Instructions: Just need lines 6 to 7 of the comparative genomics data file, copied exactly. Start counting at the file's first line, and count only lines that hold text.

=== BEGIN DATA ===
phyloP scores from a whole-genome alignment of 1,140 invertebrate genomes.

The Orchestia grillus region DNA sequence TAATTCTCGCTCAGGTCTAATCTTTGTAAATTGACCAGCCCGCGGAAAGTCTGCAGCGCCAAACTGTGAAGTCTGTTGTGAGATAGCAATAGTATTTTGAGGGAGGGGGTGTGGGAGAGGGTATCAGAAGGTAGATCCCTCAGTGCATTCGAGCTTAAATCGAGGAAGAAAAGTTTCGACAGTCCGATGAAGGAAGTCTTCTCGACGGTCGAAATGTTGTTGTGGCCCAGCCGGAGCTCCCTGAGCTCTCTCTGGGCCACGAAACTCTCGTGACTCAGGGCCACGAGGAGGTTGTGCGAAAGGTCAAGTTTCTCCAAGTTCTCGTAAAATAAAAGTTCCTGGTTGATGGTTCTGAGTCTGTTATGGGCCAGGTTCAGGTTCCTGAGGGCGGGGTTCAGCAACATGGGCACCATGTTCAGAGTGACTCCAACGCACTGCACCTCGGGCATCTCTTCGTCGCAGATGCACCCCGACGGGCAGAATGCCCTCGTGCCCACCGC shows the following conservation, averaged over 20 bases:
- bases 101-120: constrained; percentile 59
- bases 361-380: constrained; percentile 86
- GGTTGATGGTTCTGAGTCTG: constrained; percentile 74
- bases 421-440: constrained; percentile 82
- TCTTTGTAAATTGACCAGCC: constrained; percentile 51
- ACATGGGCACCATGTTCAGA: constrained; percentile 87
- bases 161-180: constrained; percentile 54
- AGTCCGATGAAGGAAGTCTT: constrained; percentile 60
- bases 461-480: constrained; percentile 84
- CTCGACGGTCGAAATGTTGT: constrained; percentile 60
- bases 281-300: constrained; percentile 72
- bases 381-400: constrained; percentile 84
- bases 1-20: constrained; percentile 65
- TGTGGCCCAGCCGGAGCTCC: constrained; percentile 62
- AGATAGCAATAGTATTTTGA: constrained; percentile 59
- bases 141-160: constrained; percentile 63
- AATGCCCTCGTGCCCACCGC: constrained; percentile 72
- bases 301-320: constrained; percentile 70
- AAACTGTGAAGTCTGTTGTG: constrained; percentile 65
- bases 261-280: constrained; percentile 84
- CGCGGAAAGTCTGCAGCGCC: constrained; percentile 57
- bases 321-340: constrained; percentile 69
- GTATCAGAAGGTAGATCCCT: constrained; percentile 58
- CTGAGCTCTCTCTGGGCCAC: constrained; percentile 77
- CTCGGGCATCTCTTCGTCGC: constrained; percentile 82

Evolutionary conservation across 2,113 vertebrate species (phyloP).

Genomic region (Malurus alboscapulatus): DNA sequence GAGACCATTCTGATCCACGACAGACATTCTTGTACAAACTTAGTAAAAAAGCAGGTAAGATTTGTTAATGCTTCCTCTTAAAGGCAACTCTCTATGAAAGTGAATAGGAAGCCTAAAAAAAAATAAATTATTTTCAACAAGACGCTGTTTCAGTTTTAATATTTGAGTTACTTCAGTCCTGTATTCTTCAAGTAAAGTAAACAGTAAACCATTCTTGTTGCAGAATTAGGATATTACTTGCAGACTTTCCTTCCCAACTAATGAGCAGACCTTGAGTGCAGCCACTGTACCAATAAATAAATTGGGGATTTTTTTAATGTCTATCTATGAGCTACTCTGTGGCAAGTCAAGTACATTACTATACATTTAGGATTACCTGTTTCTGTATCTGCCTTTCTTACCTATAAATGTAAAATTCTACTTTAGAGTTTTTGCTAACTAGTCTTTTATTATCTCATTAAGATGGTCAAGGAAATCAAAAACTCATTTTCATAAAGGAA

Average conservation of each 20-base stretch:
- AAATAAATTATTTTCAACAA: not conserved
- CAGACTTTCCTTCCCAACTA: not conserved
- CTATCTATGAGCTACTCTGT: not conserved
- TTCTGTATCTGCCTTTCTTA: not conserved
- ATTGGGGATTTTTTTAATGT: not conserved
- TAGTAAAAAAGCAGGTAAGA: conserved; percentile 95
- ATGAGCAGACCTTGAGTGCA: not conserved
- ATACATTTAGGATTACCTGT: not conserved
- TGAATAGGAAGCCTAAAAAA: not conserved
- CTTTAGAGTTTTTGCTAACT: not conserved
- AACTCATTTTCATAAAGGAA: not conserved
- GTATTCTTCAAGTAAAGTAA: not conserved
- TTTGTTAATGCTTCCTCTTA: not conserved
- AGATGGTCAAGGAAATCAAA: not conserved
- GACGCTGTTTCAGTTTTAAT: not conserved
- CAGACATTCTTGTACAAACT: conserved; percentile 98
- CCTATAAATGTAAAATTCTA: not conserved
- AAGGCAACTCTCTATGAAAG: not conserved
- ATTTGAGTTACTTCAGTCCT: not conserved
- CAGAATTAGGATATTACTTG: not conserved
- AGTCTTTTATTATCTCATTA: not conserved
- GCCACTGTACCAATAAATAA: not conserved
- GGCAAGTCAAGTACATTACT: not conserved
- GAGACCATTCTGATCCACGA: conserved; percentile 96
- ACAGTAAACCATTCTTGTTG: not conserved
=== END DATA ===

- bases 421-440: constrained; percentile 82
- TCTTTGTAAATTGACCAGCC: constrained; percentile 51